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“Wow I’m So Fast!” – Olympic Swimmer Fu Yuanhui Becomes Chinese Internet Sensation

Chinese Olympic swimmer Fu Yuanhui has become a sensation on Chinese social media after she finished third in the women’s 100m backstroke in Rio de Janeiro on August 7. More than for her swimming skills, the 20-year-old athlete is praised for her funny expressions and down-to-earth attitude.

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Chinese Olympic swimmer Fu Yuanhui has become a sensation on Chinese social media after she finished third in the women’s 100m backstroke in Rio de Janeiro on August 7. More than for her swimming skills, the 20-year-old athlete is praised for her funny expressions and down-to-earth attitude.

The Summer Olympics in Rio have been a trending topic on Chinese social media for the past week. Among all matches and athletes, a 20-year-old girl swimmer, Fu Yuanhui (@傅园慧) has just won the hearts of tens of thousands of netizens for her sincere and funny remarks after the women’s 100m backstroke.

In the semi-finals of the women 100m backstroke on August 7, Fu Yuanhui ranked third with a time of “58,95, which means she will participate in the finals on August 9.

womens

Fu Yuanhui, born in 1996 in Hangzhou, is a female swimmer in the Chinese national team. Fu also competed in the 2012 London Olympics and won the 50-metre backstroke at the World Aquatics Championship in 2015. She is an internationally-ranked backstroke specialist.

After the semi-finals, Fu Yuanhui became a hot topic on Chinese social media, included in the top 3 hot searches list of Sina Weibo. Her popularity on the social media network is not all thanks to her swimming performance in the match – it is mainly for the interview she gave afterward.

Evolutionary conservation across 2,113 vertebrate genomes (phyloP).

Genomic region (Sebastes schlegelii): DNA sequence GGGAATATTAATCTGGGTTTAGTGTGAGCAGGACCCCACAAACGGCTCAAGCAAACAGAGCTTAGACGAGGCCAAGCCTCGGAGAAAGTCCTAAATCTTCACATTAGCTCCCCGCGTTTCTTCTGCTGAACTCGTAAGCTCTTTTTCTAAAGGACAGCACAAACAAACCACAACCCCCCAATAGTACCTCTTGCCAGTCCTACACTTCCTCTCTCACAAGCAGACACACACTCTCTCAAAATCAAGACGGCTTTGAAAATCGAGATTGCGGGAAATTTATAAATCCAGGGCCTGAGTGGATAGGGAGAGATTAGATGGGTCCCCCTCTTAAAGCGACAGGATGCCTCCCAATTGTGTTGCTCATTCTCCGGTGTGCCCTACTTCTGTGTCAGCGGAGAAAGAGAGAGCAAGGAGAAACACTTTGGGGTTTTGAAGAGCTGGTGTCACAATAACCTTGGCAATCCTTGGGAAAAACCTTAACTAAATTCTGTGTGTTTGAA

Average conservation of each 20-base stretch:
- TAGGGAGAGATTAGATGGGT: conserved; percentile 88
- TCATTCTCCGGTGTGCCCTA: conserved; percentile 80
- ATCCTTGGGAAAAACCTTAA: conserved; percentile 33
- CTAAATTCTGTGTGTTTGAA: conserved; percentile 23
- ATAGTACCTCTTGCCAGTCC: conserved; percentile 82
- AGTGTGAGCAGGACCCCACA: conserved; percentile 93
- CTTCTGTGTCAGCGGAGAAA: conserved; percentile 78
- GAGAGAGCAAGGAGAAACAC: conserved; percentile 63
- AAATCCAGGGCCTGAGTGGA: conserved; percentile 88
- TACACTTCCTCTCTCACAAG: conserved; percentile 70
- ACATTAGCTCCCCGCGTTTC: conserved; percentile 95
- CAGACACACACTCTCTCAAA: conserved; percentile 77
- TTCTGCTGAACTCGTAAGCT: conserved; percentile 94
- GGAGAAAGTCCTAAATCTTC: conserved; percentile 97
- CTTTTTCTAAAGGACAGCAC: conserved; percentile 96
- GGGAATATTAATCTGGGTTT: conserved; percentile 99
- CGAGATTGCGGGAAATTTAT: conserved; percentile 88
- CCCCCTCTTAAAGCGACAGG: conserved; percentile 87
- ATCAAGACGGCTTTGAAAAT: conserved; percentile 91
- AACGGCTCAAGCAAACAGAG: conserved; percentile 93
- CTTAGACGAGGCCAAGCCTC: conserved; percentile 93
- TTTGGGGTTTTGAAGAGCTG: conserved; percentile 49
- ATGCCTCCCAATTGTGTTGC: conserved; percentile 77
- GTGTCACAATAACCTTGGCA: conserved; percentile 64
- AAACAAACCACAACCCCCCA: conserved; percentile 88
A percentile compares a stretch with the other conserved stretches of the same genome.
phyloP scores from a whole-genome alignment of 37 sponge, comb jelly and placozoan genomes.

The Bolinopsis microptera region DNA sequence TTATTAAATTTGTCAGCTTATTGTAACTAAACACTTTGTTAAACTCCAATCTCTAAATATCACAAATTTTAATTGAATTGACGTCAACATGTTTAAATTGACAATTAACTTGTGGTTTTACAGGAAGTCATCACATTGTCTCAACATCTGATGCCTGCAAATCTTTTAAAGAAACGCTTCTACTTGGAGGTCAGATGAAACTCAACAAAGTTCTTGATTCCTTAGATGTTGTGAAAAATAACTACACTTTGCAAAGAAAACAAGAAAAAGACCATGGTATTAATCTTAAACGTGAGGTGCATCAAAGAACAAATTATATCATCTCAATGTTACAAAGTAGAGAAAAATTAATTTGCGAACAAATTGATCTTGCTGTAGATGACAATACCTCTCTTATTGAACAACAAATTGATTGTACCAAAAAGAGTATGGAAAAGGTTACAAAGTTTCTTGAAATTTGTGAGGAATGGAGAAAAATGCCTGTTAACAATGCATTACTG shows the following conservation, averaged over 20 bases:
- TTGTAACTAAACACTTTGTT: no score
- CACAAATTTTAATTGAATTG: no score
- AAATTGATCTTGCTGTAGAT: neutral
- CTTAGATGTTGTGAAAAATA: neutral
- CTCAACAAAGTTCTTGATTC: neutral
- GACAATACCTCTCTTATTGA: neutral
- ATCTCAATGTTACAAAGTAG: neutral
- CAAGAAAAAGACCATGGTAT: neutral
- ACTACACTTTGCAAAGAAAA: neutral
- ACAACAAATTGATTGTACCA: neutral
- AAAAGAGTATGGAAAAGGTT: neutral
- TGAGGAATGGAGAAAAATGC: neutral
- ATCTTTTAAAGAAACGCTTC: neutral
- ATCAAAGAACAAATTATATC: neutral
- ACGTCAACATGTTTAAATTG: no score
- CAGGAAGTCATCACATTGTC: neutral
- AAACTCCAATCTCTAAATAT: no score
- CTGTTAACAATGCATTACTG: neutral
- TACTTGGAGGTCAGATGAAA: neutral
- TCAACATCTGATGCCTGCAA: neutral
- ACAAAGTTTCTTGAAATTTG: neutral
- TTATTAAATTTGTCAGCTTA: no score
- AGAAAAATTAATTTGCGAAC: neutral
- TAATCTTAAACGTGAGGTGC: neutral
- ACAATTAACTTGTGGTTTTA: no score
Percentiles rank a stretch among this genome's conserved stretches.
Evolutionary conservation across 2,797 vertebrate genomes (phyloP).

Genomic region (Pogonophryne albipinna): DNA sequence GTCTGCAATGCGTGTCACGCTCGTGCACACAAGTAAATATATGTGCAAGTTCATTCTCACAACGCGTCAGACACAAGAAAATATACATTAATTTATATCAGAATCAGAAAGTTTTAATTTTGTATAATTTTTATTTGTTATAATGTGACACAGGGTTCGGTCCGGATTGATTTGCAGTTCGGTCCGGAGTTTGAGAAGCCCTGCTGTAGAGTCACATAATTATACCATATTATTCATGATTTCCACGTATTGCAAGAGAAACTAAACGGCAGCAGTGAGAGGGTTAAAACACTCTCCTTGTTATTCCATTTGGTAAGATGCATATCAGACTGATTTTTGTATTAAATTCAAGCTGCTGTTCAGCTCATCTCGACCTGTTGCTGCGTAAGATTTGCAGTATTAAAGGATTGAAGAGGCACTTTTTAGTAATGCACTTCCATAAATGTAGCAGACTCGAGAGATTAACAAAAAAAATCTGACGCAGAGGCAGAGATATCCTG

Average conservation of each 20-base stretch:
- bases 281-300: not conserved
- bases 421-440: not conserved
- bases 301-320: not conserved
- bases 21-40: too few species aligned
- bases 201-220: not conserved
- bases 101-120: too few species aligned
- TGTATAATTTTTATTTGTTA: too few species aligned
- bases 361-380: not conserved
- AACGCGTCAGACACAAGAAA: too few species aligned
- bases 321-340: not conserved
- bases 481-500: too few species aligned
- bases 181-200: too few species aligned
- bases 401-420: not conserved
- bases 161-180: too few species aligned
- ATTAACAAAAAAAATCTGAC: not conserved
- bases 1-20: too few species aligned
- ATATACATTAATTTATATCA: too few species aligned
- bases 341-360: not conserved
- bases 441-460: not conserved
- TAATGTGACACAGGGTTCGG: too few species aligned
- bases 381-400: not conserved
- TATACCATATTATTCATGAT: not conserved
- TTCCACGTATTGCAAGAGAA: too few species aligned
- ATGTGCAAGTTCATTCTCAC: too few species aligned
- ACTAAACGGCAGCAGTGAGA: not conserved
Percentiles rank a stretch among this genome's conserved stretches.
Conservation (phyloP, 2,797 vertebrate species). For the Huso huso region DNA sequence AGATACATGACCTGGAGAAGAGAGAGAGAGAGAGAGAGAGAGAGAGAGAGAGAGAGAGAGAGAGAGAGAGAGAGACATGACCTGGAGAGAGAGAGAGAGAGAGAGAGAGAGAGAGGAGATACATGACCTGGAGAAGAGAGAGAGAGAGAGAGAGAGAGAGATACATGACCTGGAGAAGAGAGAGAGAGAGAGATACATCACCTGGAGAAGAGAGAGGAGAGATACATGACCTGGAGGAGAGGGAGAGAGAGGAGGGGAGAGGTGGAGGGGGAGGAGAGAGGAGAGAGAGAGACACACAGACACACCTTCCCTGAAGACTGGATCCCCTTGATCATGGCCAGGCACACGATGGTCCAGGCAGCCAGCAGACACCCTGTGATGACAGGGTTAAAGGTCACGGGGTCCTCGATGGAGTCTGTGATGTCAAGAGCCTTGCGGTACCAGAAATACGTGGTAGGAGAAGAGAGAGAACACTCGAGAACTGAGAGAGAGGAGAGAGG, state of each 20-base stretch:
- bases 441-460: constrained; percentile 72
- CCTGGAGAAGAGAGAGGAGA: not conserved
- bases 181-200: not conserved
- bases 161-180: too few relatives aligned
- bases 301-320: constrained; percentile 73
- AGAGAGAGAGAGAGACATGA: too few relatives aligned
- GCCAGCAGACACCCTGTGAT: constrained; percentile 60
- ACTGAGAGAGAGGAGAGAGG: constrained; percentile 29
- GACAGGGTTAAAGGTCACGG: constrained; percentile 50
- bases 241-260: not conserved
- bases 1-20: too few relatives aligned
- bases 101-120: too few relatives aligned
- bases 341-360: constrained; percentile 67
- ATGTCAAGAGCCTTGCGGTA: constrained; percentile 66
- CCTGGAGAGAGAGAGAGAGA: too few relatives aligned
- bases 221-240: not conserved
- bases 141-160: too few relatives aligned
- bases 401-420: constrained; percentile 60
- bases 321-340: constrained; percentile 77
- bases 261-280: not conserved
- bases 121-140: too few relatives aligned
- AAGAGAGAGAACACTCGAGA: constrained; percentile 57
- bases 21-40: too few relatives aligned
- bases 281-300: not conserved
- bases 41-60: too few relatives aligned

[Check out subtitled version of the interview here.]

The interview with Fu Yuanhui after the 100m backstroke semi-finals.

At hearing her result, Fu exclaimed with surprise and delight: “58,95 ? ! I thought I did 59 seconds! Wow! Am I so fast? I am very pleased!” She told the journalist that she was not “holding back” but that she has used all of her “mystical powers” (洪荒之力, literally: power strong enough to change the universe).

She also said this was her best result and that she had been working long and hard for this result. When asked if she had high expectations for the finals, Fu answered with a bright smile, “Not at all! I am already very pleased!”

Immediately after the interview, many netizens expressed their affection for Fu, whom they titled “the comedian in the swimming profession” (泳界谐星). The interview video was shared thousands of times within 24 hours, receiving 10,000s comments. Emoticons and caricature figures of Fu followed within no time, turning the swimming star into a popular meme, with netizens posting pioctures of themselves copying Fu’s facial expressions.